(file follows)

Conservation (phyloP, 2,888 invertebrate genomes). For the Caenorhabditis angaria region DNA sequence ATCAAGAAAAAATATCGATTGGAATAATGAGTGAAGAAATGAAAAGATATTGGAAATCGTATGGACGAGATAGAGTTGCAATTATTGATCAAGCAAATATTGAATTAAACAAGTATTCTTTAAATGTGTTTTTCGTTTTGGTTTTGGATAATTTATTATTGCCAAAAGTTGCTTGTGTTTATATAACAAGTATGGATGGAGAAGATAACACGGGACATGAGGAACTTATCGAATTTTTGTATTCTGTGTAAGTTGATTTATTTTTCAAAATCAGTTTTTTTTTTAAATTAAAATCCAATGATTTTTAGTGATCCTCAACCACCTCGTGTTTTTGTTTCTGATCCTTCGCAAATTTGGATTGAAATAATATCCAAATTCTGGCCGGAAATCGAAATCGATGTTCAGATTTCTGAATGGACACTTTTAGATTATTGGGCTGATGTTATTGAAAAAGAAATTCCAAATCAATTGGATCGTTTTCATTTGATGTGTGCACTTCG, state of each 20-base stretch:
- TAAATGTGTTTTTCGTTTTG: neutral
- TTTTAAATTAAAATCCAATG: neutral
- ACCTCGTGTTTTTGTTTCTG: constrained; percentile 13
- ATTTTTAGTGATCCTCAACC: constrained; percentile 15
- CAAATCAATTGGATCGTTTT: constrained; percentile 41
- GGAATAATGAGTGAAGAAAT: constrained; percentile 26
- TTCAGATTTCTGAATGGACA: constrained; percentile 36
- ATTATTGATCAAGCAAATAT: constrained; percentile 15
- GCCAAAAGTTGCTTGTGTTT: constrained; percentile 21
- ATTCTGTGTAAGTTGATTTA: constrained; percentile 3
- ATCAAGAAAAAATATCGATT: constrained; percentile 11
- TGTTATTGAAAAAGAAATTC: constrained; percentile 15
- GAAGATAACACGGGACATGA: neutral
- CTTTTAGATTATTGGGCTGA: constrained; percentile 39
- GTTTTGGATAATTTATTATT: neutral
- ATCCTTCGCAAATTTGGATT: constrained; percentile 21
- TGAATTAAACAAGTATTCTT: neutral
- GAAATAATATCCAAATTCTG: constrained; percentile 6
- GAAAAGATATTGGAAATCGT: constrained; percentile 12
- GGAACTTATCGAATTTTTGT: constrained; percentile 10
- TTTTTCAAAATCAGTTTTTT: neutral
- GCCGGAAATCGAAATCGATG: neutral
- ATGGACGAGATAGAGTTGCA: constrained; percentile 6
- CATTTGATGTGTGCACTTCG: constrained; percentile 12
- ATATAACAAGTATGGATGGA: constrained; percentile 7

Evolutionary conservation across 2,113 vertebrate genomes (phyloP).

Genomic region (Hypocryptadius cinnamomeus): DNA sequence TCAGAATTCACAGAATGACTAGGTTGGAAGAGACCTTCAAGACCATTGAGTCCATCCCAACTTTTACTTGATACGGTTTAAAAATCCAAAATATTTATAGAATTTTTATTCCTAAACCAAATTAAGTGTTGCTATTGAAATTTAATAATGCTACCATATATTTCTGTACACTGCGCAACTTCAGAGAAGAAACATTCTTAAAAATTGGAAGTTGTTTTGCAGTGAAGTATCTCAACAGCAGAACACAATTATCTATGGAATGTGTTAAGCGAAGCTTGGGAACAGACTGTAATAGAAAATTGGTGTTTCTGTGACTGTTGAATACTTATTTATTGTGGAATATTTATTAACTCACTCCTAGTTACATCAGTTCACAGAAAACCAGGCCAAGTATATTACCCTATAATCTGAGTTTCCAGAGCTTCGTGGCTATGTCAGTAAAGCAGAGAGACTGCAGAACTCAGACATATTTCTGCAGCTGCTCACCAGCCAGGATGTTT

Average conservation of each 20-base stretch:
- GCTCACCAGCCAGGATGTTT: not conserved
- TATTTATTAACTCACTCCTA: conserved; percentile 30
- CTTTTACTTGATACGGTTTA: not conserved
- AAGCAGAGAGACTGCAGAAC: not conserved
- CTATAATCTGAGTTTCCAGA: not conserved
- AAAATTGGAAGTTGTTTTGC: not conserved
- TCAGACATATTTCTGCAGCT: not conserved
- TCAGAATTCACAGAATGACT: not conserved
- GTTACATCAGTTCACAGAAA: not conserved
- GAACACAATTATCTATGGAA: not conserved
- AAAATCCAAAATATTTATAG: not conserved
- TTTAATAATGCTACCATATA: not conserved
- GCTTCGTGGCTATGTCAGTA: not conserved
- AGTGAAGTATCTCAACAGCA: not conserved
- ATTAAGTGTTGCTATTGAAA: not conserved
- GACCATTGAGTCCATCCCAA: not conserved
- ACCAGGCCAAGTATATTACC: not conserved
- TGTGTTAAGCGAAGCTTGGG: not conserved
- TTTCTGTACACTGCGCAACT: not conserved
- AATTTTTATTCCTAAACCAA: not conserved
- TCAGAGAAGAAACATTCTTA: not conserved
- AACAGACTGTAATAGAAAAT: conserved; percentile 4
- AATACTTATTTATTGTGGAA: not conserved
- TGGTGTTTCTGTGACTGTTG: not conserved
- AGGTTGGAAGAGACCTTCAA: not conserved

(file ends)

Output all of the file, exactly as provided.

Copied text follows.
Conservation (phyloP, 2,888 invertebrate genomes). For the Caenorhabditis angaria region DNA sequence ATCAAGAAAAAATATCGATTGGAATAATGAGTGAAGAAATGAAAAGATATTGGAAATCGTATGGACGAGATAGAGTTGCAATTATTGATCAAGCAAATATTGAATTAAACAAGTATTCTTTAAATGTGTTTTTCGTTTTGGTTTTGGATAATTTATTATTGCCAAAAGTTGCTTGTGTTTATATAACAAGTATGGATGGAGAAGATAACACGGGACATGAGGAACTTATCGAATTTTTGTATTCTGTGTAAGTTGATTTATTTTTCAAAATCAGTTTTTTTTTTAAATTAAAATCCAATGATTTTTAGTGATCCTCAACCACCTCGTGTTTTTGTTTCTGATCCTTCGCAAATTTGGATTGAAATAATATCCAAATTCTGGCCGGAAATCGAAATCGATGTTCAGATTTCTGAATGGACACTTTTAGATTATTGGGCTGATGTTATTGAAAAAGAAATTCCAAATCAATTGGATCGTTTTCATTTGATGTGTGCACTTCG, state of each 20-base stretch:
- TAAATGTGTTTTTCGTTTTG: neutral
- TTTTAAATTAAAATCCAATG: neutral
- ACCTCGTGTTTTTGTTTCTG: constrained; percentile 13
- ATTTTTAGTGATCCTCAACC: constrained; percentile 15
- CAAATCAATTGGATCGTTTT: constrained; percentile 41
- GGAATAATGAGTGAAGAAAT: constrained; percentile 26
- TTCAGATTTCTGAATGGACA: constrained; percentile 36
- ATTATTGATCAAGCAAATAT: constrained; percentile 15
- GCCAAAAGTTGCTTGTGTTT: constrained; percentile 21
- ATTCTGTGTAAGTTGATTTA: constrained; percentile 3
- ATCAAGAAAAAATATCGATT: constrained; percentile 11
- TGTTATTGAAAAAGAAATTC: constrained; percentile 15
- GAAGATAACACGGGACATGA: neutral
- CTTTTAGATTATTGGGCTGA: constrained; percentile 39
- GTTTTGGATAATTTATTATT: neutral
- ATCCTTCGCAAATTTGGATT: constrained; percentile 21
- TGAATTAAACAAGTATTCTT: neutral
- GAAATAATATCCAAATTCTG: constrained; percentile 6
- GAAAAGATATTGGAAATCGT: constrained; percentile 12
- GGAACTTATCGAATTTTTGT: constrained; percentile 10
- TTTTTCAAAATCAGTTTTTT: neutral
- GCCGGAAATCGAAATCGATG: neutral
- ATGGACGAGATAGAGTTGCA: constrained; percentile 6
- CATTTGATGTGTGCACTTCG: constrained; percentile 12
- ATATAACAAGTATGGATGGA: constrained; percentile 7

Evolutionary conservation across 2,113 vertebrate genomes (phyloP).

Genomic region (Hypocryptadius cinnamomeus): DNA sequence TCAGAATTCACAGAATGACTAGGTTGGAAGAGACCTTCAAGACCATTGAGTCCATCCCAACTTTTACTTGATACGGTTTAAAAATCCAAAATATTTATAGAATTTTTATTCCTAAACCAAATTAAGTGTTGCTATTGAAATTTAATAATGCTACCATATATTTCTGTACACTGCGCAACTTCAGAGAAGAAACATTCTTAAAAATTGGAAGTTGTTTTGCAGTGAAGTATCTCAACAGCAGAACACAATTATCTATGGAATGTGTTAAGCGAAGCTTGGGAACAGACTGTAATAGAAAATTGGTGTTTCTGTGACTGTTGAATACTTATTTATTGTGGAATATTTATTAACTCACTCCTAGTTACATCAGTTCACAGAAAACCAGGCCAAGTATATTACCCTATAATCTGAGTTTCCAGAGCTTCGTGGCTATGTCAGTAAAGCAGAGAGACTGCAGAACTCAGACATATTTCTGCAGCTGCTCACCAGCCAGGATGTTT

Average conservation of each 20-base stretch:
- GCTCACCAGCCAGGATGTTT: not conserved
- TATTTATTAACTCACTCCTA: conserved; percentile 30
- CTTTTACTTGATACGGTTTA: not conserved
- AAGCAGAGAGACTGCAGAAC: not conserved
- CTATAATCTGAGTTTCCAGA: not conserved
- AAAATTGGAAGTTGTTTTGC: not conserved
- TCAGACATATTTCTGCAGCT: not conserved
- TCAGAATTCACAGAATGACT: not conserved
- GTTACATCAGTTCACAGAAA: not conserved
- GAACACAATTATCTATGGAA: not conserved
- AAAATCCAAAATATTTATAG: not conserved
- TTTAATAATGCTACCATATA: not conserved
- GCTTCGTGGCTATGTCAGTA: not conserved
- AGTGAAGTATCTCAACAGCA: not conserved
- ATTAAGTGTTGCTATTGAAA: not conserved
- GACCATTGAGTCCATCCCAA: not conserved
- ACCAGGCCAAGTATATTACC: not conserved
- TGTGTTAAGCGAAGCTTGGG: not conserved
- TTTCTGTACACTGCGCAACT: not conserved
- AATTTTTATTCCTAAACCAA: not conserved
- TCAGAGAAGAAACATTCTTA: not conserved
- AACAGACTGTAATAGAAAAT: conserved; percentile 4
- AATACTTATTTATTGTGGAA: not conserved
- TGGTGTTTCTGTGACTGTTG: not conserved
- AGGTTGGAAGAGACCTTCAA: not conserved